Brush seals are moving seals and have similar potential applications to labyrinth seals. The elements of these seals are brushes made from many fibers/bristles opposite a (usually) smooth glide surface. The brush is the static part of the seal, since the bristles could be overstressed and break off due to centrifugal forces as are common during engine operation. Depending on the radial gap, the sealing power of a brush seal is roughly the same as that of a five-fin labyrinth (Ref. 7.3.1-18). However, compared with a labyrinth, the brush seal only takes up a very short axial space. On the other hand, the radial height necessary for a brush seal is considerably larger than for a labyrinth seal.
The maximum pressure difference at a single-stage brush seal is about 10 bar (Ref. 7.3.1-13) and is determined by the strength and stiffness properties of the brush.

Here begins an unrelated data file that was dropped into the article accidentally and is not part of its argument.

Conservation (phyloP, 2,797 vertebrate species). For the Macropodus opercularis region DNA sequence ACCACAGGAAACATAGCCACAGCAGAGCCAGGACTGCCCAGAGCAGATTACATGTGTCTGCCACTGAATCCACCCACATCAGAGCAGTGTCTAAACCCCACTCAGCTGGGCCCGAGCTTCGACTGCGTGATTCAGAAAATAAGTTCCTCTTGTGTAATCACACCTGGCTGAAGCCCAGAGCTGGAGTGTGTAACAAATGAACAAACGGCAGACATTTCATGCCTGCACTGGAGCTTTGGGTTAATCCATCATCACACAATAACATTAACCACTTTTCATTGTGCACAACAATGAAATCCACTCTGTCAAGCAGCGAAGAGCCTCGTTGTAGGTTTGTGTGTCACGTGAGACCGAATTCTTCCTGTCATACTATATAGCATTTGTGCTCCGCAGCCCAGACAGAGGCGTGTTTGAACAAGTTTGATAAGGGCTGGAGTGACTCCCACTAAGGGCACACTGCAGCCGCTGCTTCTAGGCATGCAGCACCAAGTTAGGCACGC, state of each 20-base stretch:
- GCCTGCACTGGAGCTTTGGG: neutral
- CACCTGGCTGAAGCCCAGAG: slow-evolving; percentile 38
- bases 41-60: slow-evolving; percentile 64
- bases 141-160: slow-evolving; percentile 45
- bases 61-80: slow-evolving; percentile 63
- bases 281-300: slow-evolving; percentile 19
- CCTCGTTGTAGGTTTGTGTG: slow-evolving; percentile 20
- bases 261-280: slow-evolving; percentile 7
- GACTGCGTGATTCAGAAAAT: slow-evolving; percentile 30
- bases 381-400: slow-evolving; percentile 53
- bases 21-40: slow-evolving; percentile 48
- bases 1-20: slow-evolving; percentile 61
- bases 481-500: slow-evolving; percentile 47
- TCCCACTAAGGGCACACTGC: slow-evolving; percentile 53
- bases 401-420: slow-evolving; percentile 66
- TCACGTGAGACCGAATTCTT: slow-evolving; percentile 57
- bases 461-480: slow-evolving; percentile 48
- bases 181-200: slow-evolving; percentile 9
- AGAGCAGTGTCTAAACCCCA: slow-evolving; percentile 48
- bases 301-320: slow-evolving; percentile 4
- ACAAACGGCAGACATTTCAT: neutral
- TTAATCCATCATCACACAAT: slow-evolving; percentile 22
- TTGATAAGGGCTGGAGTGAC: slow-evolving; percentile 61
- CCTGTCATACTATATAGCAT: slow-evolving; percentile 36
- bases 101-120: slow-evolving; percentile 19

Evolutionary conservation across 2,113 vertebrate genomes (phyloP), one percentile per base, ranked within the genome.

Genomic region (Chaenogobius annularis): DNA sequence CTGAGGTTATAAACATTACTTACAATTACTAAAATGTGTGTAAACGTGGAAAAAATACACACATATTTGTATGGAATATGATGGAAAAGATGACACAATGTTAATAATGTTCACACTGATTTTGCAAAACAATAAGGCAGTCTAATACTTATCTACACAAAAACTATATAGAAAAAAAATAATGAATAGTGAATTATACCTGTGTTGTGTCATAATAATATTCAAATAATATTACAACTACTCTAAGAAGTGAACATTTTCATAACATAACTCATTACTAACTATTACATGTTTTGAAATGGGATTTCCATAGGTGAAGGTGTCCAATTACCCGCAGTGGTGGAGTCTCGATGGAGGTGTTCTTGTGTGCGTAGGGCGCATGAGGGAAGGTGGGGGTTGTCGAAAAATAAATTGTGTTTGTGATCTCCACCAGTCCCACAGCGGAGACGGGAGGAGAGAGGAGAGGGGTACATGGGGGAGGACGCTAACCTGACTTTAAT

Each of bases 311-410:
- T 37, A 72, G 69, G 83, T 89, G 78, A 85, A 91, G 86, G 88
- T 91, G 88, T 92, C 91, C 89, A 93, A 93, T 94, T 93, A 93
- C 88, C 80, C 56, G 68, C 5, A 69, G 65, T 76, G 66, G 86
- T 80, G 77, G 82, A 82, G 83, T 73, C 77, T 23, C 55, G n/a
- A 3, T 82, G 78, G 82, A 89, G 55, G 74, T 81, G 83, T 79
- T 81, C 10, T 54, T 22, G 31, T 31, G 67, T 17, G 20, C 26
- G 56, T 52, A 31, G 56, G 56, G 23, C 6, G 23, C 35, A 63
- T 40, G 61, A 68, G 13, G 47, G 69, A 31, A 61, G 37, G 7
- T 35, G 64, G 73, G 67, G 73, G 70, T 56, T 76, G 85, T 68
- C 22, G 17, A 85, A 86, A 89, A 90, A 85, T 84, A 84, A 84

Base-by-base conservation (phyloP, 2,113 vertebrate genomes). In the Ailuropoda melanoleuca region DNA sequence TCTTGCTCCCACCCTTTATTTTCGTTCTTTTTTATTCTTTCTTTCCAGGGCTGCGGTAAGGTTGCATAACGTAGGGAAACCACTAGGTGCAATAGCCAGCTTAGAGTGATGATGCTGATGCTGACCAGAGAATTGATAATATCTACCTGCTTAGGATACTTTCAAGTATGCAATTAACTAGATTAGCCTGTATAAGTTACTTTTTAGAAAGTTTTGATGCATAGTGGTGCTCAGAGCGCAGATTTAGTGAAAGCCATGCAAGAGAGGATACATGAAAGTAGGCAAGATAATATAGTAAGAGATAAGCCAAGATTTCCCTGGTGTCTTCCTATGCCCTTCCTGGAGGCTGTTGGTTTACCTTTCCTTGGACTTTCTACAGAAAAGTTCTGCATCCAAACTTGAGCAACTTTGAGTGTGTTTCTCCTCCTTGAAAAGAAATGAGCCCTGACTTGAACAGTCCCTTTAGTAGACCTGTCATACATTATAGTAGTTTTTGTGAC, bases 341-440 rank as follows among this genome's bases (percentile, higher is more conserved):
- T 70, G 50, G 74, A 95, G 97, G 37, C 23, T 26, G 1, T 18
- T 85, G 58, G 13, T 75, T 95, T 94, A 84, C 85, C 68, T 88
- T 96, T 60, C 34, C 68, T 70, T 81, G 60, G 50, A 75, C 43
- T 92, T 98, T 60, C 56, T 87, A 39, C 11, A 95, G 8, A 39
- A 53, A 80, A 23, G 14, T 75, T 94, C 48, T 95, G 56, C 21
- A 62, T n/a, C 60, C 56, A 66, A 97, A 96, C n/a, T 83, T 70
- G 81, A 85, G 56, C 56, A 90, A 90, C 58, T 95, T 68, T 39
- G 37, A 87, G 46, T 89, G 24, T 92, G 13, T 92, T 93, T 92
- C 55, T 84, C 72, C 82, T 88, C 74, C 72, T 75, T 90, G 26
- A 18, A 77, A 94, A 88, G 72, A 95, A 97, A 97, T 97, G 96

Because brush seals are installed and replaced as machine parts, similar to roller bearings, they have advantages over labyrinths during installation and overhaul. Whereas labyrinths are usually an integral part of a larger expensive part and its fins are repaired on the part (e.g. deposit welding and reworking), brushes can be quickly and easily replaced.
The special advantage of brush seals is their operating behavior. If the brush seal is properly designed, clearance losses during operation cause the brush bristles to elastically deflect with minimal material
removal and no damaging heat development. This ensures the effectiveness of the seal is better maintained over more stress cycles than in comparable labyrinths, where rubbing causes material removal and quickly results in a larger seal gap.
The use of brushes also has a safety advantage, compared with labyrinths. In principle, the self-increasing, often catastrophic rubbing typical for labyrinths (Fig. "Labyrinth failure by rubbing") should not occur with brush seals.